Depending on training, schooling might have to be re-imagined. Courses were online this past year, but may not remain so for the local community college. The public school is flexible, but math courses are maxed out, and foreign language and physics will be after next year.

The goal was to have only one high school and one community college transcript, to keep things simple. But I don’t know if that will be possible if large chunks of time are spent training elsewhere, and the college requires in-person instruction. Have to research that.

I haven’t thought much about having the student take courses at a four-year school. Not sure how that would work but it looks like they would have to do so. Would have to research that as well.

I’m visual, and am going to try to graph one potential course progression (math/physics) given your feedback. (Knowing that things could change for junior/senior year, and we’d have to research the course descriptions and if said student could get in.)

Grade 10/sophomore
-cc/de Linear Algebra, Calculus 3 (semester 1)
-cc/de Discrete Mathematics, Differential Equations (semester 2)
-AP Physics (semester 1,2)

Grade 11/junior
-math course at a four-year school
-Mechanics, Electricity and Magnetism

Grade 12/senior
-math course at a four-year school
-Waves, Optics and Modern Physics

A couple of other outlier students at this school have had accelerated course loads in the past on a STEM path. But I haven’t been able to successfully interact with the school counsellor with regards to my kid’s path (the advice occasionally lacks a nuanced understanding of advanced course progression without skipping).

All the answers posters on this site have given me, and parents on other threads, has been so incredibly useful.

My point is that a kid who is this advanced and this motivated is going to do very well in life so no need to stress about what classes they are taking or which college they end up going to.

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@Johnny523 I fully agree with you.

In this situation, the counselling for the most appropriate math path wasn’t able to accommodate the student. When switching schools for Grade 5, the kid was put on a path that didn’t suit them. Since I am not an education expert, it’s been very challenging for me (as a parent) to figure out, each year, what’s appropriate and decently challenging. Thus far, math acceleration has been working out. In fact, the college level courses have been better than the high school ones - more responsive teacher, shorter lessons but more time each week.

We are also seeking merit (CA schools are the most likely options) and juggling a sport that has been all-in and completely off-track the past few years.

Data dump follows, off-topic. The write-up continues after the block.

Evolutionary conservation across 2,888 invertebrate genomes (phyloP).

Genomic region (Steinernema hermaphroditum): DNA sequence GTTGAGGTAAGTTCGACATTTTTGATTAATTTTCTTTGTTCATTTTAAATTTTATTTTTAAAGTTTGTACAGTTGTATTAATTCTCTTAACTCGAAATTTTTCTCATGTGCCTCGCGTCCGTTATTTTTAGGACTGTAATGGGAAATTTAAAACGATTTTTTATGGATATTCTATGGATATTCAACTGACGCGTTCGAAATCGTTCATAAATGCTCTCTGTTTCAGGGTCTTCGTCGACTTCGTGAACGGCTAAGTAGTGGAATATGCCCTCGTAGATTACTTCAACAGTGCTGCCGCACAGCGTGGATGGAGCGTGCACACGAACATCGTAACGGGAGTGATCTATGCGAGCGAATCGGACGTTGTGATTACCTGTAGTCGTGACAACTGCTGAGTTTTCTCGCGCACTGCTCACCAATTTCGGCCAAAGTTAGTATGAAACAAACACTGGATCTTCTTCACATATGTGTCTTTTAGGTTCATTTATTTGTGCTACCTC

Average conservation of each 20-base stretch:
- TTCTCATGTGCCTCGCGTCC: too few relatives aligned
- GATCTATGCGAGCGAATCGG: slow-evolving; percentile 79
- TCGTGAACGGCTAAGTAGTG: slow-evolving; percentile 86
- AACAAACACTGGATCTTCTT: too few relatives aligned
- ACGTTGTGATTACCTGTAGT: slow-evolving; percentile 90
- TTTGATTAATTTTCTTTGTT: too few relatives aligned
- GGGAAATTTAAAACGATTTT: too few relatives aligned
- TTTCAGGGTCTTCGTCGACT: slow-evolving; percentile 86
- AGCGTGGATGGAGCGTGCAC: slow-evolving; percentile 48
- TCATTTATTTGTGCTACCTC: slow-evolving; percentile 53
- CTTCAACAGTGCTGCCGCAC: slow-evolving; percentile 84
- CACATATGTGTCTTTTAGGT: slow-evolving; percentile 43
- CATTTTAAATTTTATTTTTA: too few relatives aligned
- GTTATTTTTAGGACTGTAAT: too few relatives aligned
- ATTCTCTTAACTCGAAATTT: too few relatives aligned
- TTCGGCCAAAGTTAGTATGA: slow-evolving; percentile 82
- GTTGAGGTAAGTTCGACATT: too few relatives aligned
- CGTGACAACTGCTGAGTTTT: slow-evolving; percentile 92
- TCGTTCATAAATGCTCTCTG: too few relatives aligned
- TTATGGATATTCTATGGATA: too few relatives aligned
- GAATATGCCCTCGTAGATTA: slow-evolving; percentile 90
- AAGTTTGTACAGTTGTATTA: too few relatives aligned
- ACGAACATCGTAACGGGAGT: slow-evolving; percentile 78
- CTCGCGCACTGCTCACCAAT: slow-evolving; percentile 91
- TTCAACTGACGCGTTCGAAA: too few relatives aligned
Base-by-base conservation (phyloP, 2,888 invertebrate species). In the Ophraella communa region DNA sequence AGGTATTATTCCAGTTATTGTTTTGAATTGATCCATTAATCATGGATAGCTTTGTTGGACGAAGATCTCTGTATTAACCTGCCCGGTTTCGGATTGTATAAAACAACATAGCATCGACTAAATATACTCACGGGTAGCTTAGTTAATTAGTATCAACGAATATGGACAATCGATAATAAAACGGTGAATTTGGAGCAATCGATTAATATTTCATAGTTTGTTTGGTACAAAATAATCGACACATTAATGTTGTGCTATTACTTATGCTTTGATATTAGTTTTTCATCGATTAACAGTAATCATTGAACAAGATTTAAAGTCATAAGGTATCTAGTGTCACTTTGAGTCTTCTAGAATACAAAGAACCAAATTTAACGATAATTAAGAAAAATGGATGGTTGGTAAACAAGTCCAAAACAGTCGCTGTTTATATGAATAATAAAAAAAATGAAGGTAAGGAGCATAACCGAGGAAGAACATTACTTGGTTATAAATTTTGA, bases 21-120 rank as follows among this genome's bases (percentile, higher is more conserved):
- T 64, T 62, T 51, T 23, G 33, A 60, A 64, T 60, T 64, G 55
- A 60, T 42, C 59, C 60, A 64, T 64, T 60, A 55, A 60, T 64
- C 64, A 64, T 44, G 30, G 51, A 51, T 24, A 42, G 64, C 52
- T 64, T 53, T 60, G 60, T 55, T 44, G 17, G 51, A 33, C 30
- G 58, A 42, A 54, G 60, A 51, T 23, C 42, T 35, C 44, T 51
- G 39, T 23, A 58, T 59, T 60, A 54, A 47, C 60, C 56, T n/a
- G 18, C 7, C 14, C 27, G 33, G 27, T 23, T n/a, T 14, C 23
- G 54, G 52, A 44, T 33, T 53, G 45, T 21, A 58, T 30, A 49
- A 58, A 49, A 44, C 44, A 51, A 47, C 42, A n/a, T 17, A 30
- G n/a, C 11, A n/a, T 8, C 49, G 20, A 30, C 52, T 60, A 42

These interacting needs don’t sort themselves out. And if a parent is finding this challenging, chances are the kid would as well. So the path is the challenge - the destination determined by it.

What college majors are of interest? Note that math beyond the college sophomore level has a wide range of courses available, and those for math majors tend to be theory and proof focused. Depending on possible college majors (some courses may be in other departments besides math):

Math: proof-based linear algebra, abstract algebra, real analysis, complex analysis, numerical analysis, geometry and topology, number theory, logic, set theory, many others
Statistics or (pre-PhD) economics: calculus-based probability theory and other upper level statistics courses, proof-based linear algebra, real analysis
Physics: real analysis, complex analysis, abstract algebra
Computer science: abstract algebra, number theory, combinatorics, incompleteness and undecidability, cryptography, computer science theory
Engineering: upper level applied math for engineering, ordinary differential equations, partial differential equations, Fourier analysis and signal processing, optimization, calculus-based probability theory

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@ucbalumnus What majors are of interest? Great question. Currently, the “what do I want to do when I grow up?” interest over the past four years is in eco-friendly vehicle/equipment design. This could change but hasn’t, yet.

So mechanical engineering makes sense. A concentration in machine learning, industrial design…? Would love to hear other suggestions.

No major interest in coding, but another cc parent said their daughter went into engineering without the comp/sci-coding background other classmates had, and had to catch up.

My kid’s high school doesn’t have any computer science courses. What are courses that a prospective engineering major should take in high school, in this case at a community college or online?

A student interested in learning the general ideas about computing but not interested in a CS major (or may want to get an idea of what CS is about before deciding whether to do a CS major) can self study https://cs10.org (self study would not be for credit, which is not really important for this type of course), a college course that was a model for AP CS principles.